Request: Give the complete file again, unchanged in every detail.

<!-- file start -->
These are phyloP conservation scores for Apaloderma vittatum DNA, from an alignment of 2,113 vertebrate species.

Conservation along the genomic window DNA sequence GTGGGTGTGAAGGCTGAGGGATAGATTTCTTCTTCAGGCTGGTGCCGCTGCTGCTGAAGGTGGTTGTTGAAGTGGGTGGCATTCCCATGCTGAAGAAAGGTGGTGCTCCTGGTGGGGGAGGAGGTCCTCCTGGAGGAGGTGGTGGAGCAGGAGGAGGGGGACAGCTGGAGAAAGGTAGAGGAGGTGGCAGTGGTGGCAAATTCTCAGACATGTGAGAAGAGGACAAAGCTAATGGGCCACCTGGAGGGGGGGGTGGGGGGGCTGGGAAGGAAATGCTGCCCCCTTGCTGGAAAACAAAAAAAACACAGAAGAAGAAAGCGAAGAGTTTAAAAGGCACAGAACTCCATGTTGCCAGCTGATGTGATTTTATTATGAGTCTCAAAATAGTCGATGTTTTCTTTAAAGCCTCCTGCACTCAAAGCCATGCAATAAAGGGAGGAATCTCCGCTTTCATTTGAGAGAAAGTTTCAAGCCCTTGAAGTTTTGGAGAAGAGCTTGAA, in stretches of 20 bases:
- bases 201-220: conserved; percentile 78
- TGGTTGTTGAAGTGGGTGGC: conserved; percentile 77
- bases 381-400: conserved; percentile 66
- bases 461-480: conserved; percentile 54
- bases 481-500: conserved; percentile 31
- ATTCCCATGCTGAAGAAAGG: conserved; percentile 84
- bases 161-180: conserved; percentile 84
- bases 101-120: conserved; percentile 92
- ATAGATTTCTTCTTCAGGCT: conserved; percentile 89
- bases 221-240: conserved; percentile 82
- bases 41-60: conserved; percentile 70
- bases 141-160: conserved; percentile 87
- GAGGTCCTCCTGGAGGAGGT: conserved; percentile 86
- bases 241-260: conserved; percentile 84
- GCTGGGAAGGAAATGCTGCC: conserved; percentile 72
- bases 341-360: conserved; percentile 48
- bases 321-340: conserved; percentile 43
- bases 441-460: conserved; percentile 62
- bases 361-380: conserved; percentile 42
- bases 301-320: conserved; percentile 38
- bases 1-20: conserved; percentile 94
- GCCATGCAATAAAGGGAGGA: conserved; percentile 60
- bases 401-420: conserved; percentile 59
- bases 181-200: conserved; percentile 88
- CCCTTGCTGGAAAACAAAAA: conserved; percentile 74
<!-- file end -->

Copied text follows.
These are phyloP conservation scores for Apaloderma vittatum DNA, from an alignment of 2,113 vertebrate species.

Conservation along the genomic window DNA sequence GTGGGTGTGAAGGCTGAGGGATAGATTTCTTCTTCAGGCTGGTGCCGCTGCTGCTGAAGGTGGTTGTTGAAGTGGGTGGCATTCCCATGCTGAAGAAAGGTGGTGCTCCTGGTGGGGGAGGAGGTCCTCCTGGAGGAGGTGGTGGAGCAGGAGGAGGGGGACAGCTGGAGAAAGGTAGAGGAGGTGGCAGTGGTGGCAAATTCTCAGACATGTGAGAAGAGGACAAAGCTAATGGGCCACCTGGAGGGGGGGGTGGGGGGGCTGGGAAGGAAATGCTGCCCCCTTGCTGGAAAACAAAAAAAACACAGAAGAAGAAAGCGAAGAGTTTAAAAGGCACAGAACTCCATGTTGCCAGCTGATGTGATTTTATTATGAGTCTCAAAATAGTCGATGTTTTCTTTAAAGCCTCCTGCACTCAAAGCCATGCAATAAAGGGAGGAATCTCCGCTTTCATTTGAGAGAAAGTTTCAAGCCCTTGAAGTTTTGGAGAAGAGCTTGAA, in stretches of 20 bases:
- bases 201-220: conserved; percentile 78
- TGGTTGTTGAAGTGGGTGGC: conserved; percentile 77
- bases 381-400: conserved; percentile 66
- bases 461-480: conserved; percentile 54
- bases 481-500: conserved; percentile 31
- ATTCCCATGCTGAAGAAAGG: conserved; percentile 84
- bases 161-180: conserved; percentile 84
- bases 101-120: conserved; percentile 92
- ATAGATTTCTTCTTCAGGCT: conserved; percentile 89
- bases 221-240: conserved; percentile 82
- bases 41-60: conserved; percentile 70
- bases 141-160: conserved; percentile 87
- GAGGTCCTCCTGGAGGAGGT: conserved; percentile 86
- bases 241-260: conserved; percentile 84
- GCTGGGAAGGAAATGCTGCC: conserved; percentile 72
- bases 341-360: conserved; percentile 48
- bases 321-340: conserved; percentile 43
- bases 441-460: conserved; percentile 62
- bases 361-380: conserved; percentile 42
- bases 301-320: conserved; percentile 38
- bases 1-20: conserved; percentile 94
- GCCATGCAATAAAGGGAGGA: conserved; percentile 60
- bases 401-420: conserved; percentile 59
- bases 181-200: conserved; percentile 88
- CCCTTGCTGGAAAACAAAAA: conserved; percentile 74